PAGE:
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US, Asian Alliance Agree on 4 Economic Sectors to Counter China


Asharq Al-Awsat


The United States and a group of Asian allies on Friday agreed on a set of negotiating targets, as Washington looks to offer an alternative to the economic might of China in the region.
At the first ministerial for the Indo-Pacific Economic Prosperity Framework (IPEF), officials sketched the basis for common standards on key pillars, which also included digital sector, green energy, labor law, and the fight against corruption, in 14 countries.
“I feel very confident saying that IPEF will create jobs in the United States and will create jobs in other IPEF countries,” US Commerce Secretary Gina Raimondo said at the conclusion of the meeting.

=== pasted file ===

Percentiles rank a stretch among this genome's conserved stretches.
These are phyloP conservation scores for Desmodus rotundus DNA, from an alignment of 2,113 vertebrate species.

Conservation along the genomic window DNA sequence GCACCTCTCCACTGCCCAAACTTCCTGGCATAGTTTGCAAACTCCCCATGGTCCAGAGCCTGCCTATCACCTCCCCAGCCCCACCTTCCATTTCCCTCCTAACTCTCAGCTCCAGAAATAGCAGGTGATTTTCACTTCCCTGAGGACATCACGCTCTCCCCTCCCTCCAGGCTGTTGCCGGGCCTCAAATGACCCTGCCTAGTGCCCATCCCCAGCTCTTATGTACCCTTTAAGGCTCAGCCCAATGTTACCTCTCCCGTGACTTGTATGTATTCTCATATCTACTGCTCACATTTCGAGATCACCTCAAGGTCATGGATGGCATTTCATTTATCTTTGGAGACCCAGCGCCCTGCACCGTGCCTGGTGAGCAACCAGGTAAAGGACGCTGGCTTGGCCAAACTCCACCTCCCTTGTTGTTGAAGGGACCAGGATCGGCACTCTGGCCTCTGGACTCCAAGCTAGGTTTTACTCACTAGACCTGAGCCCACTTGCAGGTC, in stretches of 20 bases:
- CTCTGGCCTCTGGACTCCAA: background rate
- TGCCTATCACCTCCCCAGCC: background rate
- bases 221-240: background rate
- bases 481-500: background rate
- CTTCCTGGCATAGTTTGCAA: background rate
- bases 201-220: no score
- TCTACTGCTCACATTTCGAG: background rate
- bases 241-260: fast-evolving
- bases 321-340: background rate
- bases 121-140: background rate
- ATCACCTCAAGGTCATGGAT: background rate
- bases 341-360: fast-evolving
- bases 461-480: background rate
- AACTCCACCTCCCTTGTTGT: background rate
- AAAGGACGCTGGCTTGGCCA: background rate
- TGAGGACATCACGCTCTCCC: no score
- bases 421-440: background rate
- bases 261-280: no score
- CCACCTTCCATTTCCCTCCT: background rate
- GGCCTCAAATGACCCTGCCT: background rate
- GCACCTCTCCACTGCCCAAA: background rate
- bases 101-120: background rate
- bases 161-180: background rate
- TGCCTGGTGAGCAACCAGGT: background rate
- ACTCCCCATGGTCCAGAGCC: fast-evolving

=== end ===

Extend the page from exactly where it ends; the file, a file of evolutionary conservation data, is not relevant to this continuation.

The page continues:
“We were able to finalize all four of the ministerial statements, which lay out the full scope of the framework and provide a roadmap for future discussions.”
The initial meeting offered little flesh on the bones of the plans, which come several years after former President Donald Trump yanked the United States out of a much more comprehensive and hard-won regional trade block.
The Trans-Pacific Partnership (TPP), which has since gone ahead without Washington, was hailed as a “high quality” pact that offered a genuine bulwark to Chinese economic power.
But with US public opinion more wary of free trade agreements, which are seen as a threat to American jobs, President Joe Biden’s administration opted not to rejoin that pact.
“If the US remains absent from the region, that’s a risk,” a participant said, noting how Beijing has frequently dangled sweeteners to regional players, in the form of infrastructure aid.
“Their help also comes with strings attached and in the long run, that can really hurt US companies in the region.”
The IPEF brings together the United States, Australia, Brunei, Fiji, India, Indonesia, Japan, South Korea, Malaysia, New Zealand, the Philippines, Singapore, Thailand and Vietnam.
The alliance is in theory an “open platform” that could eventually include other countries, but does not include Taiwan, a self-ruled island that Beijing claims as its own.

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